Stakes Included? Yes No Yes Yes Yes
Poles Needed for Set-up? Yes Yes w/o flex kit
No w/ flex kit
Yes Yes Yes or Tree
Capacity 1 person 2 person 1 person 2 person 2 person
Max Floor Dimensions 88" x 30 in 45" x 90 in 87" x 28 in 98" x 80 in 132" x 88 in
Peak Height 47 in 48 in 46 in 49 in Depends on configuration
Fabric Dyneema Composite Fabrics .51 oz/sqyd DCF Fabric 20 denier 420 thread-count 100-percent polyester 30D SilNylon Patagium 15D diamond ripstop
Packed Size 14" x 4 in 7" x 13 in 12" x 5 in 4" x 6 in 3.7" x 7 in
Floor Area 18.3 sq ft 28.13 sq ft 17 sq ft 34.7 sq ft 80.7 sq ft
Doors 1 2 2 1 0
Number of Poles 1 4 2 2 0
One person version? Yes No Yes No Yes

Our Analysis and Test Results

In terms of weight savings alone, the Aeon Li blows the competition for solo tents away. When correctly set up and guyed out, it can take plenty of punches in a storm; this tent isn't freestanding and requires more a little bit more practice to set up. It's our favorite solo backpacking option, making it one of our Top Picks.

Performance Comparison


Reservation for one? This tent has many of the features from the...
Reservation for one? This tent has many of the features from the Stratospire but paired down to a single pole support system with just enough room for you and your gear.
Photo: Matt Bento

Livibility


Two tripod struts on either end plus an additional strut on the non-vestibule side of the tent effectively increase the height - without increasing the size of the footprint. This feature allows you to comfortably sit up while you change clothes or rummage around in the vestibule.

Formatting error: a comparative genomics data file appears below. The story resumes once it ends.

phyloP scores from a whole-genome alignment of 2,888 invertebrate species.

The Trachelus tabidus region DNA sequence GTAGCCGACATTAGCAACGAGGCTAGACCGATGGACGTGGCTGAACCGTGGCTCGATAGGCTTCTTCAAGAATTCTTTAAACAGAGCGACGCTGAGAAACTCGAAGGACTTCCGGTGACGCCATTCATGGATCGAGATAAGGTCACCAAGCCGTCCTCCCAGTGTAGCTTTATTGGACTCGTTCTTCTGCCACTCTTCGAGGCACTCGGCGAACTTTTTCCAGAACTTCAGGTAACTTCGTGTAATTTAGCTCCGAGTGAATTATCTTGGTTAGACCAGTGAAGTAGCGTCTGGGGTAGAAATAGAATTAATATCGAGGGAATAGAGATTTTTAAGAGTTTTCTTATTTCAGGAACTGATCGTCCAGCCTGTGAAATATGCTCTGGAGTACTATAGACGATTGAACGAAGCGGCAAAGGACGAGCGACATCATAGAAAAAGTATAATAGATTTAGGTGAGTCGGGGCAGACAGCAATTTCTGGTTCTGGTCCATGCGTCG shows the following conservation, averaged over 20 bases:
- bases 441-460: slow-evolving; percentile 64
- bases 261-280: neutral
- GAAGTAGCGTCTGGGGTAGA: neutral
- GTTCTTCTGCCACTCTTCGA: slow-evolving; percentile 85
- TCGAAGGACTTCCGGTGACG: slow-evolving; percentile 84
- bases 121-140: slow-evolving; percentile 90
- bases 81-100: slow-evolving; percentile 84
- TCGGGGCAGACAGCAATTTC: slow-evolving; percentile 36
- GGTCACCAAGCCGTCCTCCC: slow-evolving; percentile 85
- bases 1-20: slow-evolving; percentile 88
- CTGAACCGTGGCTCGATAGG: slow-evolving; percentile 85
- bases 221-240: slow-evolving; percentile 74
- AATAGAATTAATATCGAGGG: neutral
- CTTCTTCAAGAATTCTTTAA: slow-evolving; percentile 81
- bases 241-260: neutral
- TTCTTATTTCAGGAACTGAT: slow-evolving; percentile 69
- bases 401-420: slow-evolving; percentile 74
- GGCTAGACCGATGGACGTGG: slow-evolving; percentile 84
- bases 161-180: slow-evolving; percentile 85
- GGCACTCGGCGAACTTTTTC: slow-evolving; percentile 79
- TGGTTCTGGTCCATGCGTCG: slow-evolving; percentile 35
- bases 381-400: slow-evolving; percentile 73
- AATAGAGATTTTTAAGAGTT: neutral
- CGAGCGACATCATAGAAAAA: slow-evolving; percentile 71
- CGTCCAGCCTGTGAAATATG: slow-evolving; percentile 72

The floor space is a very cozy 18.3 square feet, but the vestibule is large enough to keep your pack and shoes out of the weather. In short, this is strictly a one-person tent, and limited space puts a ceiling on the livability factor. If you're quickly covering a lot of miles and need full bug or weather protection, this is the lightest, most comfortable option for those flying solo. On warm nights, you can take out the stake that holds the vestibule down and roll back both sides for a wide-open (but still bug-free) view of your surroundings. This arrangement makes the tent feel less stable, so save this configuration for windless nights.

Our 5'10" tester (with the hair standing up) has plenty of headroom...
Our 5'10" tester (with the hair standing up) has plenty of headroom in this small shelter. It's large enough for people up to seven feet tall.
Photo: Matt Bento

Weight


At just under a pound, it is a super light and functional shelter. It's also much lighter than any of the other solo tent options discussed and tested for this purpose in this review.


The key elements are the PitchLoc foldable corners that increase the tent's stability while also increasing its height - all while not requiring a larger footprint and additional material. The lightweight and durable Dyneema rain fly and carbon fiber struts also keep the weight to a minimum (though not the price). Most impressive is the fact that the light, flimsy thing you pull out of the box will set up into an incredibly sturdy weatherproof shelter.

This tent packs down smaller if you remove the struts. We found...
This tent packs down smaller if you remove the struts. We found leaving the struts in helps to roll the tent up (better for storage) and leads to a quick and easy packing experience.
Photo: Matt Bento

Weather Resistance


Weather resistance is why you buy a tent in the first place; looking at the low sided, bathtub style floor, we were a little skeptical if we'd stay dry in a real torrent. There is a small internal clip on the non-vestibuled side of the tent that allows you to raise the side a little. Turns out, that's all it takes to keep the floor dry.